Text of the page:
I have spent my career in politics because I love justice and I hate injustice. And I have usually enjoyed the politics, too. But for the past year, I haven’t enjoyed it one bit.

Jesus promised his followers they would be strangers in the world. Many of us feel less and less at home in our nation, which serves as a good reminder that we are citizens of another kingdom.

It’s true that our primary allegiance is to the kingdom of God. It is also true that politics is, like the rest of the world, a fallen enterprise. But it does not follow that we can opt out of advocating for justice through government.

The kingdom of God is much more than praise songs, prayer meetings and Bible studies. It entails resistance to injustice and the promotion of virtue. To be a Christian means to care for the “least of these” and to love honest weights and scales. These are not optional kingdom pursuits but are part and parcel of what it means to “set your minds on things above” (Colossians 3:2).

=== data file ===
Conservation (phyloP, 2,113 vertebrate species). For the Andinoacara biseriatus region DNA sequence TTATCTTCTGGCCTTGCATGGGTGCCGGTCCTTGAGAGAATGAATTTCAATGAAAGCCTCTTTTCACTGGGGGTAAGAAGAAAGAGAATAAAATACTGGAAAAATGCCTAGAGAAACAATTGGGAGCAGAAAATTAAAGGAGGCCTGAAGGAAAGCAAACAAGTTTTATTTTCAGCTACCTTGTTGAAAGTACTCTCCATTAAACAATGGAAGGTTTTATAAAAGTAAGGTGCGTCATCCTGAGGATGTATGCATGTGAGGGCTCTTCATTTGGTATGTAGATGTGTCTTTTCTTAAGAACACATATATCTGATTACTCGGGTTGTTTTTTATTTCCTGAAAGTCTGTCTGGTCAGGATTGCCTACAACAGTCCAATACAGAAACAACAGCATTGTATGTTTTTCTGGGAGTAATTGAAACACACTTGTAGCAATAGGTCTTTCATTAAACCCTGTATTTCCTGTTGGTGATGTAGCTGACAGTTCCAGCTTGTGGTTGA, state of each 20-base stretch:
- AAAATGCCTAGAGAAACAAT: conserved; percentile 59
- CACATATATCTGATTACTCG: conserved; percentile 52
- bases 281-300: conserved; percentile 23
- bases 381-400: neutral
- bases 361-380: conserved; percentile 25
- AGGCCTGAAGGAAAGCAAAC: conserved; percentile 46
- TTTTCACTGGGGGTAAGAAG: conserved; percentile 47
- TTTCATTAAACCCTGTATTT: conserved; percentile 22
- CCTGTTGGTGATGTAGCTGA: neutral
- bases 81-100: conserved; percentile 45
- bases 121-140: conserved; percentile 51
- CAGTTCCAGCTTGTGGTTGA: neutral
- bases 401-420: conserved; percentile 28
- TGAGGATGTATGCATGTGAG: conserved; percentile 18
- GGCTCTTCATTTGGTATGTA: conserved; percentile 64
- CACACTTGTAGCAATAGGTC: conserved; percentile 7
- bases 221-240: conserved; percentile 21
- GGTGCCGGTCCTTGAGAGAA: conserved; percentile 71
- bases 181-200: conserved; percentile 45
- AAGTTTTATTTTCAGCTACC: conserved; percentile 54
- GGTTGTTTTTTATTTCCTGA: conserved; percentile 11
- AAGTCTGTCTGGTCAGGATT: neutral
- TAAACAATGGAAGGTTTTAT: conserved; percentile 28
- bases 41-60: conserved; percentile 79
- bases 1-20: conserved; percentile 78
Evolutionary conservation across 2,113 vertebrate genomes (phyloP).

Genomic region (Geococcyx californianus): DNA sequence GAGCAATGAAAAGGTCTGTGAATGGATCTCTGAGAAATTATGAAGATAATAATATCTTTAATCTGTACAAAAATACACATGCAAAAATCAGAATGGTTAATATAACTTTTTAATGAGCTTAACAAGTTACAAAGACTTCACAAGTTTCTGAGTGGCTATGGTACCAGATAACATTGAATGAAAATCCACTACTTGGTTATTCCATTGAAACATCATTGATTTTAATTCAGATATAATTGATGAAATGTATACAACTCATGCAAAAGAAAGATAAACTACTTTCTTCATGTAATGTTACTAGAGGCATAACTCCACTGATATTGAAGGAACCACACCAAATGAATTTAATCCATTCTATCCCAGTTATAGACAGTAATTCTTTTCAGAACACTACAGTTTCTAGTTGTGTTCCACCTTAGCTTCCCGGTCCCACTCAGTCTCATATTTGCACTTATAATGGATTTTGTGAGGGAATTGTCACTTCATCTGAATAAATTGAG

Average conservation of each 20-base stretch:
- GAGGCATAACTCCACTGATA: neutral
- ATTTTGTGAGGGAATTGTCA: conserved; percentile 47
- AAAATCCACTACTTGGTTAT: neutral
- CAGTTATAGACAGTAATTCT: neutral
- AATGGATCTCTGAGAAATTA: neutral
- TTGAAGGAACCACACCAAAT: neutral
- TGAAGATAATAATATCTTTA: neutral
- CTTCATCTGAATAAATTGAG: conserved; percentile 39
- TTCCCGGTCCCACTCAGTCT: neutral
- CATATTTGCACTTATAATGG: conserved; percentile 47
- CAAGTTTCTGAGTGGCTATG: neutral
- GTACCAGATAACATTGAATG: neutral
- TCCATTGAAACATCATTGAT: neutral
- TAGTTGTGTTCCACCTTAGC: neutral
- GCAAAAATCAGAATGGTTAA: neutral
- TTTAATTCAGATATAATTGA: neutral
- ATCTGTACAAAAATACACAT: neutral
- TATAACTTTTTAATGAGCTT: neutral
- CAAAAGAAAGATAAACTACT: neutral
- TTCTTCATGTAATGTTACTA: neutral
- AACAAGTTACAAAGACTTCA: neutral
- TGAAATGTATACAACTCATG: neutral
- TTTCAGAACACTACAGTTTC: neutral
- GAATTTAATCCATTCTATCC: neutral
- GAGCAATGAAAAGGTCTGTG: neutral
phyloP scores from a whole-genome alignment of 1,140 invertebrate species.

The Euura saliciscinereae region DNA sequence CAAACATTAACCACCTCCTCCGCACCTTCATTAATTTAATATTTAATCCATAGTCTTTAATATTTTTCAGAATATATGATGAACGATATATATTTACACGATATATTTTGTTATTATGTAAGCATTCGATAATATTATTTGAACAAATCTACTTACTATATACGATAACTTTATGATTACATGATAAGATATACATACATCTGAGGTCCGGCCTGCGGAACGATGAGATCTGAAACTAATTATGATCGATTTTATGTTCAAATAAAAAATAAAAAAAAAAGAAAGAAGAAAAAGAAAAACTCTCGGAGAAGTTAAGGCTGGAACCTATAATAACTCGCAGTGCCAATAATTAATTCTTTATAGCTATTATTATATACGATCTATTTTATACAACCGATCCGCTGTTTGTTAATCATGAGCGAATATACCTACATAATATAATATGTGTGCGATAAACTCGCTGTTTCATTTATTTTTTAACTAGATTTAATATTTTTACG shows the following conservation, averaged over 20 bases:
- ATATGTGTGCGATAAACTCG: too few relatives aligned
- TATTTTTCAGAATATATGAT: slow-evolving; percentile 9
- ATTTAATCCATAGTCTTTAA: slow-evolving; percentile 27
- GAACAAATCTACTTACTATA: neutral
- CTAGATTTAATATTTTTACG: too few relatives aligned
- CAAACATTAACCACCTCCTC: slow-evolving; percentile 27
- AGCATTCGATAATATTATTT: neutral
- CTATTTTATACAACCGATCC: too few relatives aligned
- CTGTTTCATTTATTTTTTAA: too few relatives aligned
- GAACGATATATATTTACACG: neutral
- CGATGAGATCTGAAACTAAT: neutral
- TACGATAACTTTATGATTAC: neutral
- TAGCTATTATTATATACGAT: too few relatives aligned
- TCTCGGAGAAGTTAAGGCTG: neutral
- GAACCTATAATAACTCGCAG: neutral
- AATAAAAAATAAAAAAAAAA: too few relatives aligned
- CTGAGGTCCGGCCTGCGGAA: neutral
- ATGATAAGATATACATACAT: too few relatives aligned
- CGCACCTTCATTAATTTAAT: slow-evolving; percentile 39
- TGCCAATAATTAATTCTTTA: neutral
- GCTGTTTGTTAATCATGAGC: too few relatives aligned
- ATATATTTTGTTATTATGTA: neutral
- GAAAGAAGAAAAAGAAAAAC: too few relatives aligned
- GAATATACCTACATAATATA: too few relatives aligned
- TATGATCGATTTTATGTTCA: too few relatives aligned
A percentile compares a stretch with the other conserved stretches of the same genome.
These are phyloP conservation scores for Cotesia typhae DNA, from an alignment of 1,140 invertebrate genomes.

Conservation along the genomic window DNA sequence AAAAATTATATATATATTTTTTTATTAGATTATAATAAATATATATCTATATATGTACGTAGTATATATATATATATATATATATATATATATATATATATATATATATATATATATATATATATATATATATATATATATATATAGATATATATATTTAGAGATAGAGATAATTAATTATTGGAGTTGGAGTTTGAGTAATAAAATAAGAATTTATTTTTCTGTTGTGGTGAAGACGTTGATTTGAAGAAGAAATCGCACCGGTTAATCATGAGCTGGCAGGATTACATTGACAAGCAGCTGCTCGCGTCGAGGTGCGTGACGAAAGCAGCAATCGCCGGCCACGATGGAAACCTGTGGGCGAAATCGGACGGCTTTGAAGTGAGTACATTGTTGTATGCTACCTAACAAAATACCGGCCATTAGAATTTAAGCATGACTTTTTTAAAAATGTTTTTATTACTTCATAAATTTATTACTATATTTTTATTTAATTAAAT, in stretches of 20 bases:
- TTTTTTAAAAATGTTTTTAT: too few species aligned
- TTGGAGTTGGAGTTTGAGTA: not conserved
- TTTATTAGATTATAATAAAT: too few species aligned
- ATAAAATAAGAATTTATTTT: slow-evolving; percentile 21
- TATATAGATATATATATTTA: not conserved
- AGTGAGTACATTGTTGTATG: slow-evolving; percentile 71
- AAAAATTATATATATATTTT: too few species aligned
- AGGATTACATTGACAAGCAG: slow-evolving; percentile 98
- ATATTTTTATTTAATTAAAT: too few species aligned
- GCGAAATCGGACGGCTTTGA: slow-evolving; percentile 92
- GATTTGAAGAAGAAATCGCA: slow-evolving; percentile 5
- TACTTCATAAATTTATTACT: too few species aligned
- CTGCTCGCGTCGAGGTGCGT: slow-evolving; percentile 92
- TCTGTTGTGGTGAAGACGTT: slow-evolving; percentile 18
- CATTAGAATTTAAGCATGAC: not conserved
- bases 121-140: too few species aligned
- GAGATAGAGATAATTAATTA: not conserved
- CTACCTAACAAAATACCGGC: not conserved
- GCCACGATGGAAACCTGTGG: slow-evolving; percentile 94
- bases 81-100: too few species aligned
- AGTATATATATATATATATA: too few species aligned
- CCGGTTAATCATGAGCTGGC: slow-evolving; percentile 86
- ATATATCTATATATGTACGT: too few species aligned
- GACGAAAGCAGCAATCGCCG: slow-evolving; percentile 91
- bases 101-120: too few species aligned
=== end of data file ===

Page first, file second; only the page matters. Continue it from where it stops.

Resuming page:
God’s kingdom is just and peaceable, and we are obliged to do our best to approximate the justice of that eternal kingdom here and now. We will fall short, to be sure, but ours is the trying.

Being a responsible citizen who cares about justice may include writing-in a candidate where there are no suitable choices or voting for the lesser of two evils. But it must not include sitting at home on Election Day.

Politics may not be “your thing” in that you do not enjoy it, but seeking to advance justice through government is always “our thing” as Christians. Our fight against injustice must never take a sabbatical. Our rest will come when the kingdom of God is fully consummated in heaven.

This article originally appeared in Evangelicals magazine.

Bill Wichterman
Bill Wichterman is senior legislative advisor at Covington and Burling. He previously served as special assistant to President George W. Bush and as the president’s personal liaison to the conservative movement. Before serving in the White House, he held a number of senior staff-level positions on Capitol Hill, including as policy advisor to Senate Majority Leader Bill Frist, and chief of staff to Congressman Joe Pitts and Congressman Bill Baker. Wichterman holds a B.A. from Houghton College and an M.A. from Catholic University of America. He is an alumnus of the NAE’s Christian Student Leadership Conference.